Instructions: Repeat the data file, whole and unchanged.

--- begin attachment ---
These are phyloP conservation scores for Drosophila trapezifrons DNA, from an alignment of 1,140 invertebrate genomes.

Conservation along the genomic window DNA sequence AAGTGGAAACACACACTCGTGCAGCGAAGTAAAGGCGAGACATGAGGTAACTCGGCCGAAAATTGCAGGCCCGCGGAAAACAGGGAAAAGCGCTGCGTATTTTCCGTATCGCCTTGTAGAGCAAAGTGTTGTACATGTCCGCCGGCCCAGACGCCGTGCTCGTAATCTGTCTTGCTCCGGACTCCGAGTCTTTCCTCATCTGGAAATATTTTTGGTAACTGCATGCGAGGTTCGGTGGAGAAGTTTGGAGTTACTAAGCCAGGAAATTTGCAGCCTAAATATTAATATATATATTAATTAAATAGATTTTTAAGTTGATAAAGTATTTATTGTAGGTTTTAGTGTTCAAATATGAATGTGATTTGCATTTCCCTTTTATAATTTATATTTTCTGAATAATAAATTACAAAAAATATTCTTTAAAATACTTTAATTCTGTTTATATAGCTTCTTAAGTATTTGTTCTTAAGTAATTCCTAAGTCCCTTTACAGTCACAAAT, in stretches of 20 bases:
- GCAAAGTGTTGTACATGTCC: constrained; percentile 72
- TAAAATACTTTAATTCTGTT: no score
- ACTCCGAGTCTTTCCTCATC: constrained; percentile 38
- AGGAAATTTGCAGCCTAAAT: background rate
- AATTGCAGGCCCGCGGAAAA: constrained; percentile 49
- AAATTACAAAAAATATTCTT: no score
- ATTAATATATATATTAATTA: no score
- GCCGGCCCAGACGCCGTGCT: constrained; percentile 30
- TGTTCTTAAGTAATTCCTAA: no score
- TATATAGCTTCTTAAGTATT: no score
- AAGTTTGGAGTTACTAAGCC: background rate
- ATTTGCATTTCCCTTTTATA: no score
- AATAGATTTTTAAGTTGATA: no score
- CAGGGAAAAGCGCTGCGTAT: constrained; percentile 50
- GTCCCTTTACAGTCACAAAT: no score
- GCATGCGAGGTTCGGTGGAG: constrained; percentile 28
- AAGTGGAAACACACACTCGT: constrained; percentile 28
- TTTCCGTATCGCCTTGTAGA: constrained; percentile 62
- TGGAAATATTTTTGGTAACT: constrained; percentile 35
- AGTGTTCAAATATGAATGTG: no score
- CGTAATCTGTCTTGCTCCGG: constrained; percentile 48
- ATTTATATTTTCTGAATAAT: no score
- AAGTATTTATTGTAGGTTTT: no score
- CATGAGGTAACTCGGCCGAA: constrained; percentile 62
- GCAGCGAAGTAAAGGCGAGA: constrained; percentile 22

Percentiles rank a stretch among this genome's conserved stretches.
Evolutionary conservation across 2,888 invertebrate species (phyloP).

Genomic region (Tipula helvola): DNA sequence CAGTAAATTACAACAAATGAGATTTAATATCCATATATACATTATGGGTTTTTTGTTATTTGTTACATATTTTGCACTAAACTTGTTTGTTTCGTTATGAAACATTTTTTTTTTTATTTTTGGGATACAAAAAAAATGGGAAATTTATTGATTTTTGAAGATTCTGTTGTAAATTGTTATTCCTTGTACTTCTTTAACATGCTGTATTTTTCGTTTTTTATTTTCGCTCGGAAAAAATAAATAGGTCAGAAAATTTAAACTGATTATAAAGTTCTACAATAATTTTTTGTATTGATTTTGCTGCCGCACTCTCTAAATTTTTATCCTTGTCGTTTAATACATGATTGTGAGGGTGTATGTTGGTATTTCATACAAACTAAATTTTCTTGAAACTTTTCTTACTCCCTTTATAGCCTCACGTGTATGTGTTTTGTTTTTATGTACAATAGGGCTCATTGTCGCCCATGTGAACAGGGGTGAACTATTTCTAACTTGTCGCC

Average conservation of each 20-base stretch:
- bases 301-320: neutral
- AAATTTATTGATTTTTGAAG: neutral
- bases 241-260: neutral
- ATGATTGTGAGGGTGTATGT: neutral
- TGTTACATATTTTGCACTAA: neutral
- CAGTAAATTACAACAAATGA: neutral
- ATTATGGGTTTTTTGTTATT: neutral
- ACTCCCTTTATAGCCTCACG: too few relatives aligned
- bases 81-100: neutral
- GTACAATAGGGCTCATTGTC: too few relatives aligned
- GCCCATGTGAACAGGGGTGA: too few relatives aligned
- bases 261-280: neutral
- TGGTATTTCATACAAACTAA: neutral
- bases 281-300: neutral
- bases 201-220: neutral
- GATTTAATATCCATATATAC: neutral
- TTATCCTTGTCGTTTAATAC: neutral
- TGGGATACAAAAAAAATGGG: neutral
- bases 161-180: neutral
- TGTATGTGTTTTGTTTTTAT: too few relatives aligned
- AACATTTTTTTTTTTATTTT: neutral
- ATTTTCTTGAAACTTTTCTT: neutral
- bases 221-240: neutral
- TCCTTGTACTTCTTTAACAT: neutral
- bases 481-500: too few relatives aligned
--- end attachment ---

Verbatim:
These are phyloP conservation scores for Drosophila trapezifrons DNA, from an alignment of 1,140 invertebrate genomes.

Conservation along the genomic window DNA sequence AAGTGGAAACACACACTCGTGCAGCGAAGTAAAGGCGAGACATGAGGTAACTCGGCCGAAAATTGCAGGCCCGCGGAAAACAGGGAAAAGCGCTGCGTATTTTCCGTATCGCCTTGTAGAGCAAAGTGTTGTACATGTCCGCCGGCCCAGACGCCGTGCTCGTAATCTGTCTTGCTCCGGACTCCGAGTCTTTCCTCATCTGGAAATATTTTTGGTAACTGCATGCGAGGTTCGGTGGAGAAGTTTGGAGTTACTAAGCCAGGAAATTTGCAGCCTAAATATTAATATATATATTAATTAAATAGATTTTTAAGTTGATAAAGTATTTATTGTAGGTTTTAGTGTTCAAATATGAATGTGATTTGCATTTCCCTTTTATAATTTATATTTTCTGAATAATAAATTACAAAAAATATTCTTTAAAATACTTTAATTCTGTTTATATAGCTTCTTAAGTATTTGTTCTTAAGTAATTCCTAAGTCCCTTTACAGTCACAAAT, in stretches of 20 bases:
- GCAAAGTGTTGTACATGTCC: constrained; percentile 72
- TAAAATACTTTAATTCTGTT: no score
- ACTCCGAGTCTTTCCTCATC: constrained; percentile 38
- AGGAAATTTGCAGCCTAAAT: background rate
- AATTGCAGGCCCGCGGAAAA: constrained; percentile 49
- AAATTACAAAAAATATTCTT: no score
- ATTAATATATATATTAATTA: no score
- GCCGGCCCAGACGCCGTGCT: constrained; percentile 30
- TGTTCTTAAGTAATTCCTAA: no score
- TATATAGCTTCTTAAGTATT: no score
- AAGTTTGGAGTTACTAAGCC: background rate
- ATTTGCATTTCCCTTTTATA: no score
- AATAGATTTTTAAGTTGATA: no score
- CAGGGAAAAGCGCTGCGTAT: constrained; percentile 50
- GTCCCTTTACAGTCACAAAT: no score
- GCATGCGAGGTTCGGTGGAG: constrained; percentile 28
- AAGTGGAAACACACACTCGT: constrained; percentile 28
- TTTCCGTATCGCCTTGTAGA: constrained; percentile 62
- TGGAAATATTTTTGGTAACT: constrained; percentile 35
- AGTGTTCAAATATGAATGTG: no score
- CGTAATCTGTCTTGCTCCGG: constrained; percentile 48
- ATTTATATTTTCTGAATAAT: no score
- AAGTATTTATTGTAGGTTTT: no score
- CATGAGGTAACTCGGCCGAA: constrained; percentile 62
- GCAGCGAAGTAAAGGCGAGA: constrained; percentile 22

Percentiles rank a stretch among this genome's conserved stretches.
Evolutionary conservation across 2,888 invertebrate species (phyloP).

Genomic region (Tipula helvola): DNA sequence CAGTAAATTACAACAAATGAGATTTAATATCCATATATACATTATGGGTTTTTTGTTATTTGTTACATATTTTGCACTAAACTTGTTTGTTTCGTTATGAAACATTTTTTTTTTTATTTTTGGGATACAAAAAAAATGGGAAATTTATTGATTTTTGAAGATTCTGTTGTAAATTGTTATTCCTTGTACTTCTTTAACATGCTGTATTTTTCGTTTTTTATTTTCGCTCGGAAAAAATAAATAGGTCAGAAAATTTAAACTGATTATAAAGTTCTACAATAATTTTTTGTATTGATTTTGCTGCCGCACTCTCTAAATTTTTATCCTTGTCGTTTAATACATGATTGTGAGGGTGTATGTTGGTATTTCATACAAACTAAATTTTCTTGAAACTTTTCTTACTCCCTTTATAGCCTCACGTGTATGTGTTTTGTTTTTATGTACAATAGGGCTCATTGTCGCCCATGTGAACAGGGGTGAACTATTTCTAACTTGTCGCC

Average conservation of each 20-base stretch:
- bases 301-320: neutral
- AAATTTATTGATTTTTGAAG: neutral
- bases 241-260: neutral
- ATGATTGTGAGGGTGTATGT: neutral
- TGTTACATATTTTGCACTAA: neutral
- CAGTAAATTACAACAAATGA: neutral
- ATTATGGGTTTTTTGTTATT: neutral
- ACTCCCTTTATAGCCTCACG: too few relatives aligned
- bases 81-100: neutral
- GTACAATAGGGCTCATTGTC: too few relatives aligned
- GCCCATGTGAACAGGGGTGA: too few relatives aligned
- bases 261-280: neutral
- TGGTATTTCATACAAACTAA: neutral
- bases 281-300: neutral
- bases 201-220: neutral
- GATTTAATATCCATATATAC: neutral
- TTATCCTTGTCGTTTAATAC: neutral
- TGGGATACAAAAAAAATGGG: neutral
- bases 161-180: neutral
- TGTATGTGTTTTGTTTTTAT: too few relatives aligned
- AACATTTTTTTTTTTATTTT: neutral
- ATTTTCTTGAAACTTTTCTT: neutral
- bases 221-240: neutral
- TCCTTGTACTTCTTTAACAT: neutral
- bases 481-500: too few relatives aligned